Enter your mobile number or email address below and we'll send you a link to download the free Kindle App. Then you can start reading Kindle books on your smartphone, tablet, or computer - no Kindle device required.
To get the free app, enter your mobile phone number.
Other Sellers on Amazon
+ $3.99 shipping
+ $3.99 shipping
+ Free Shipping
Play: How it Shapes the Brain, Opens the Imagination, and Invigorates the Soul Paperback – April 6, 2010
|New from||Used from|
The Amazon Book Review
Author interviews, book reviews, editors picks, and more. Read it now
Frequently bought together
Customers who viewed this item also viewed
About the Author
Stuart Brown, M.D. is a medical doctor, psychiatrist, clinical researcher, and the founder of the National Institute for Play. He speaks regularly to Fortune 500 companies and groups across the country on the significance of play in our lives. The producer of a three-part PBS series, The Promise of Play, he has also appeared on NPR and was featured in a front-page story in The New York Times Magazine. He lives in Carmel Valley, California.
Christopher Vaughan has been a journalist for more than twenty years. He cowrote the national bestseller The Promise of Sleep.
Top customer reviews
There was a problem filtering reviews right now. Please try again later.
There are a couple of minor gripes I had with the book. The first is the personalization of the brain. Brown sometimes speaks of the brain "doing" this and that, or "accomplishing" an activity. But the brain doesn't act- persons do. The notion that one can "program" the brain is based on the reification of a rather poor analogy (between brains and computers) and it needs to go. I don't know what Brown's philosophy is, but this is based on an outdated scientific materialism. Related to this is the occasional use of evolutionary psychology. These are all just-so stories- and a little thought usually dissolves them. We aren't just machines programmed to play- we are whole persons, designed to rejoice in this wonderful and beautiful world. Regardless, this element really doesn't take much value out of the book, which is chock-full of wonderful insights and practical applications.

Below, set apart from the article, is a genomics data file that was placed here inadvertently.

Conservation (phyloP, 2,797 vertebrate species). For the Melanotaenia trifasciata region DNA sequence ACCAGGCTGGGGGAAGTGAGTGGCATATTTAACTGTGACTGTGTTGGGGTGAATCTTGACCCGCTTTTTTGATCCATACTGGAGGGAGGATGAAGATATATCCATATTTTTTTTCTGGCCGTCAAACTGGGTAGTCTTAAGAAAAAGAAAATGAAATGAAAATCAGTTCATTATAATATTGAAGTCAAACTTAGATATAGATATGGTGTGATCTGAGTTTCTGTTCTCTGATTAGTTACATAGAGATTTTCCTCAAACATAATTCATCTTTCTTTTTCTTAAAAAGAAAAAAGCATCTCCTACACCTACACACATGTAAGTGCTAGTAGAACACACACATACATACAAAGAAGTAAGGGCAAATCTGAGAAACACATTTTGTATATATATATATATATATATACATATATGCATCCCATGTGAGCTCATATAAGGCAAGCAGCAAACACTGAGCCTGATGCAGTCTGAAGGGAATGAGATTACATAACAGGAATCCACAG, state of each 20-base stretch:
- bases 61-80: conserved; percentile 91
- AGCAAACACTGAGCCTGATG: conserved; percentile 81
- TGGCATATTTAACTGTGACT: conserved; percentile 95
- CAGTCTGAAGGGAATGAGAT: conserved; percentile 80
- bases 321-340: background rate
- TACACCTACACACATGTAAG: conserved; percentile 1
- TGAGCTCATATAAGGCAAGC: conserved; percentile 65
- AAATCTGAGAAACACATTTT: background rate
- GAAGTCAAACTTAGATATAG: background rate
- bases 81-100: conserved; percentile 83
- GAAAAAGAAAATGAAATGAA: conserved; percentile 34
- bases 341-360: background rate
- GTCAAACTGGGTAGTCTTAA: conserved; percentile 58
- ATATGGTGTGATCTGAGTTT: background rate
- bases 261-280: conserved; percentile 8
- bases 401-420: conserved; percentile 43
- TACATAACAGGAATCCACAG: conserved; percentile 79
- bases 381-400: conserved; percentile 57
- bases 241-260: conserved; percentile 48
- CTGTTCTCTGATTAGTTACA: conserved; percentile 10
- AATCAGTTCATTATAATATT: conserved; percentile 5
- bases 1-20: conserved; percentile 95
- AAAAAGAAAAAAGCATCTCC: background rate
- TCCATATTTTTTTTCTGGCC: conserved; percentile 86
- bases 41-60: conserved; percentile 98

We need to be deadly serious about play.
The book is definitely pitched at a more general audience (for example, there is no bibliography to help one follow up on the various research studies he talks about). I would have liked and was expecting some more analysis of the science behind the claims he makes – but as a general trade book this just doesn’t get below the surface.
Nevertheless, there is a lot of value here. Brown has some wonderful anecdotes about the impact of play. He does provide a window into the role play has in development of children and our species. He discusses the ways that the lack of play affects us as adults and suggests some ways to rediscover our play. In this way, the book is a kind of self-help book. It is a good starting point for people thinking about the value and importance of play.